With the front catheter engagement portion 8B partly covered by the flared end portion 2A, the non-mirror-finished tube portion of the balloon catheter 2 increases the friction drag. With the increased friction drag, the flared end portion 2A increases the pressure drag to render the balloon catheter 2 deeply insertable into the blood vessel together with the front catheter engagement portion 8B.

In general, the tubular balloon is manufactured by means of an extrusion process with the use of metallic mold such as a dice, a nipple or the like. For this reason, an inner surface of the metallic mold is as smooth as a mirror-finished surface. The subject concept is to make the mirror-finished surface of the front catheter engagement portion 8B engage with the smooth inner surface of the tubular balloon so as to increase the drag coefficient, thus producing the physical absorbable attraction between the front catheter engagement portion 8B and the flared end portion 2A of the balloon catheter 2 to act as the provisionally connecting means.

Namely, the subject concept is that the provisionally connecting means makes it easier to perform the connection and detachment (disconnection) between the front catheter engagement portion 8B and the balloon catheter 2.

An engagement force achieved between the front catheter engagement portion 8B and the balloon catheter 2 is explained with the following factors taken into consideration.

First is the physical absorption between the mirror-finished surface of the barrel portion and the inner smooth surface of the balloon tube 10.

Second is a mechanical engagement produced as a contraction force reactive to an expansible force of the front end tube of the balloon catheter 2.

Third is an attachment action produced with the blood stream direction taken into account. That is an auxiliary attachment force produced by rotational flows reversal to the blood stream direction kept until reaching the entrance of the coronary artery 30. Within the coronary artery 30, another attachment action applied by pushing the flared front end portion 2A due to the blood streams S as shown in FIGS. 14, 15 and 16.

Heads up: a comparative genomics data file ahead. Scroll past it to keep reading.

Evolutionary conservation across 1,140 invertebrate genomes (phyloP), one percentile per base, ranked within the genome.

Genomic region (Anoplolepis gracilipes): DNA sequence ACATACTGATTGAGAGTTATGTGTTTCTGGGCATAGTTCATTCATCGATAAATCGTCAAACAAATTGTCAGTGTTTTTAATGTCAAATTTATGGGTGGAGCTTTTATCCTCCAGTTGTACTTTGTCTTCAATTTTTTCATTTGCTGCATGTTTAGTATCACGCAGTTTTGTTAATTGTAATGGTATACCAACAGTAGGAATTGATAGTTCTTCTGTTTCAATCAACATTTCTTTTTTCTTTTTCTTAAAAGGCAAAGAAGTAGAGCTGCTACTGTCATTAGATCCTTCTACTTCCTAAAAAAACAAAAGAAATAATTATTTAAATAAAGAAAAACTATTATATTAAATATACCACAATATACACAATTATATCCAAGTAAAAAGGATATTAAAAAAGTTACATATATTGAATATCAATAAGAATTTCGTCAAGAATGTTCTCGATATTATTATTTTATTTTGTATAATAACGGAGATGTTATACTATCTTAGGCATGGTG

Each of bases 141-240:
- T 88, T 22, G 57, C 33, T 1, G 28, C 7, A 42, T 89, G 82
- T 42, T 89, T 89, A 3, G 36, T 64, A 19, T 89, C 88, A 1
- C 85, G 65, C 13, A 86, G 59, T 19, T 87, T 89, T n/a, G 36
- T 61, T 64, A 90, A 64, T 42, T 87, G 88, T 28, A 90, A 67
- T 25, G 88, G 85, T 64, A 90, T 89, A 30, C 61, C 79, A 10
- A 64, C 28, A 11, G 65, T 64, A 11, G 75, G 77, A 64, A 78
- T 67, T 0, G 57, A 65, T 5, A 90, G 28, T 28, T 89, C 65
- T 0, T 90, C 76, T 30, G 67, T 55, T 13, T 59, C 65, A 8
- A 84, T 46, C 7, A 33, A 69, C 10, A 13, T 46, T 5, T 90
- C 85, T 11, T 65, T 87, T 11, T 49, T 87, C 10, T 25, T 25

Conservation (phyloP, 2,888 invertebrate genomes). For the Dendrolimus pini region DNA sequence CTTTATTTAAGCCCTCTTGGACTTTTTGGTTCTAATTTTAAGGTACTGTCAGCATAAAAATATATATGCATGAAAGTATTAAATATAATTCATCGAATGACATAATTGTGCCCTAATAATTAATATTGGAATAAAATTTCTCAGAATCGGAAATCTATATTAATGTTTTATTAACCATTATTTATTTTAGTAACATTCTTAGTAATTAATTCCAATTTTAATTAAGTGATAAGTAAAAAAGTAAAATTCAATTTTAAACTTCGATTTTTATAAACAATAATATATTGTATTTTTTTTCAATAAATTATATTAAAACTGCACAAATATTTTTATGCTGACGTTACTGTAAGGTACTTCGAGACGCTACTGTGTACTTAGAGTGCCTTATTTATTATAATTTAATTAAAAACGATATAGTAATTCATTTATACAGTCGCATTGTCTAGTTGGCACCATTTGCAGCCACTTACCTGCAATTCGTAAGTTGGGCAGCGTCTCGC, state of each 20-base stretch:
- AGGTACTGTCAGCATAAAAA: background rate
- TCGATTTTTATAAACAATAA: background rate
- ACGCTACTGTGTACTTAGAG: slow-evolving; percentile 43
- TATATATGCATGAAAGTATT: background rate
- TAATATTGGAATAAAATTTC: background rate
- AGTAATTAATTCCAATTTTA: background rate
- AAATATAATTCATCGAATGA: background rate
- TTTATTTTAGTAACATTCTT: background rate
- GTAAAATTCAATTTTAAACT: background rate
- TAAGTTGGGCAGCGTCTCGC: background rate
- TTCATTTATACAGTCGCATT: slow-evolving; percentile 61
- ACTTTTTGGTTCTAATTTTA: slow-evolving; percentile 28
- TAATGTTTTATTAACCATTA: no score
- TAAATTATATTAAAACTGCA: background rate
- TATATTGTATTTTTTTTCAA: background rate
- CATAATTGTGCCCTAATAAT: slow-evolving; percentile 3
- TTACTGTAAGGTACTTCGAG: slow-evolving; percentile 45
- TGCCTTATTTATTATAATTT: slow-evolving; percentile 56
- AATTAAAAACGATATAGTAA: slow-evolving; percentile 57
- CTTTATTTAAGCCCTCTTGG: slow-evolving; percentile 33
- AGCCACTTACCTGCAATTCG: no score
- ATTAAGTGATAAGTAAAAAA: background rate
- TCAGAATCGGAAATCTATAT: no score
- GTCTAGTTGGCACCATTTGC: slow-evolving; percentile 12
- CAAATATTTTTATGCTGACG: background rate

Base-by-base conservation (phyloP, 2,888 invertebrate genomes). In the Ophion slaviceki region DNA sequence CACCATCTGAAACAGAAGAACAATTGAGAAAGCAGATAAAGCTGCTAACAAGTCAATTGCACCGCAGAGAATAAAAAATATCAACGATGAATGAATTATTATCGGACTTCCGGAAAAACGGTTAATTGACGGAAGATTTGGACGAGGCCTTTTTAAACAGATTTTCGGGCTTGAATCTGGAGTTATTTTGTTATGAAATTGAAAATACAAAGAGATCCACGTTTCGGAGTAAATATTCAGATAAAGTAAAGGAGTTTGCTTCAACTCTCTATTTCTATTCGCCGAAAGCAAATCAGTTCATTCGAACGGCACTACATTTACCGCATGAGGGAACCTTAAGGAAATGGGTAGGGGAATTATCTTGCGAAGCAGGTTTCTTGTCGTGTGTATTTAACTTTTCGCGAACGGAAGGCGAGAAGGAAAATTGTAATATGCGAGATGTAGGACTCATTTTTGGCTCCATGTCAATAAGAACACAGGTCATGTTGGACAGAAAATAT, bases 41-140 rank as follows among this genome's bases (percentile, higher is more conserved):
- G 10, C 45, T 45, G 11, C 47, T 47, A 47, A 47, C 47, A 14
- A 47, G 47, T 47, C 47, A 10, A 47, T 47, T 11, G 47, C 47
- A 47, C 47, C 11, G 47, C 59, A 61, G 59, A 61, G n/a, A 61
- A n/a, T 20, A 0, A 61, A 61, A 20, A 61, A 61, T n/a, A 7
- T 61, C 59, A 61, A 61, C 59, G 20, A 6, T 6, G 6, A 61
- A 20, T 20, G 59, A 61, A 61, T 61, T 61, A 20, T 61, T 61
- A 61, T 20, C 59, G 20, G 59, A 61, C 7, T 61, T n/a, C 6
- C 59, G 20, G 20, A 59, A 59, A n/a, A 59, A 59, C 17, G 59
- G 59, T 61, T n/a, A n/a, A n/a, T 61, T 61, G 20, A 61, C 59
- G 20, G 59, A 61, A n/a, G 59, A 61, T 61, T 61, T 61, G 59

The detachment force is produced by considering as an opposite action of the above matter. When the barrel portion is entirely covered by the front end tube 2A of the balloon catheter 2, it becomes difficult to detach the barrel portion 8B from the front end tube 2A of the balloon catheter 2.

In particular, the very thin wire is used for the guide wire (helical spring) to make it highly flexible with less rigidity. This readily makes the very thin wire deform (buckled) within the front end tube, thus making it more difficult to detach the guide wire from the barrel portion. This is true with the case when the the front end tube of the balloon catheter 2 coveres more than half of the barrel portion extending beyond its maximum diameter section.

Concerning to the soldering portion 8G fixdedly provided on the helical spring 6, the soldering portion 8G is buffed up to render the mirror-finished barrel portion into a spindle-like configuration as shown in FIGS. 17 and 18.

Due to the soldering portion 8G fixedly securing the helical line elements 6 a to the elogantion core 4, these three sections are strongly connected to form the solidly integrated barrel portion structure. The soldering portion 8G can be secured at any place as desired, regardless of the length and position of the helical coil spring 6.

It is to be noted that with the use of silver or gold solder metal as radiopaque material, it is possible to function it as a marker.

The mirror-finished treatment is provided on the barrel portion to decrease its contact angle against the liquid phase because the soldering metal has a low wettability. The mirror-finished treatment decreases a surface tension energy to suppress the thrombosis formation and deposit.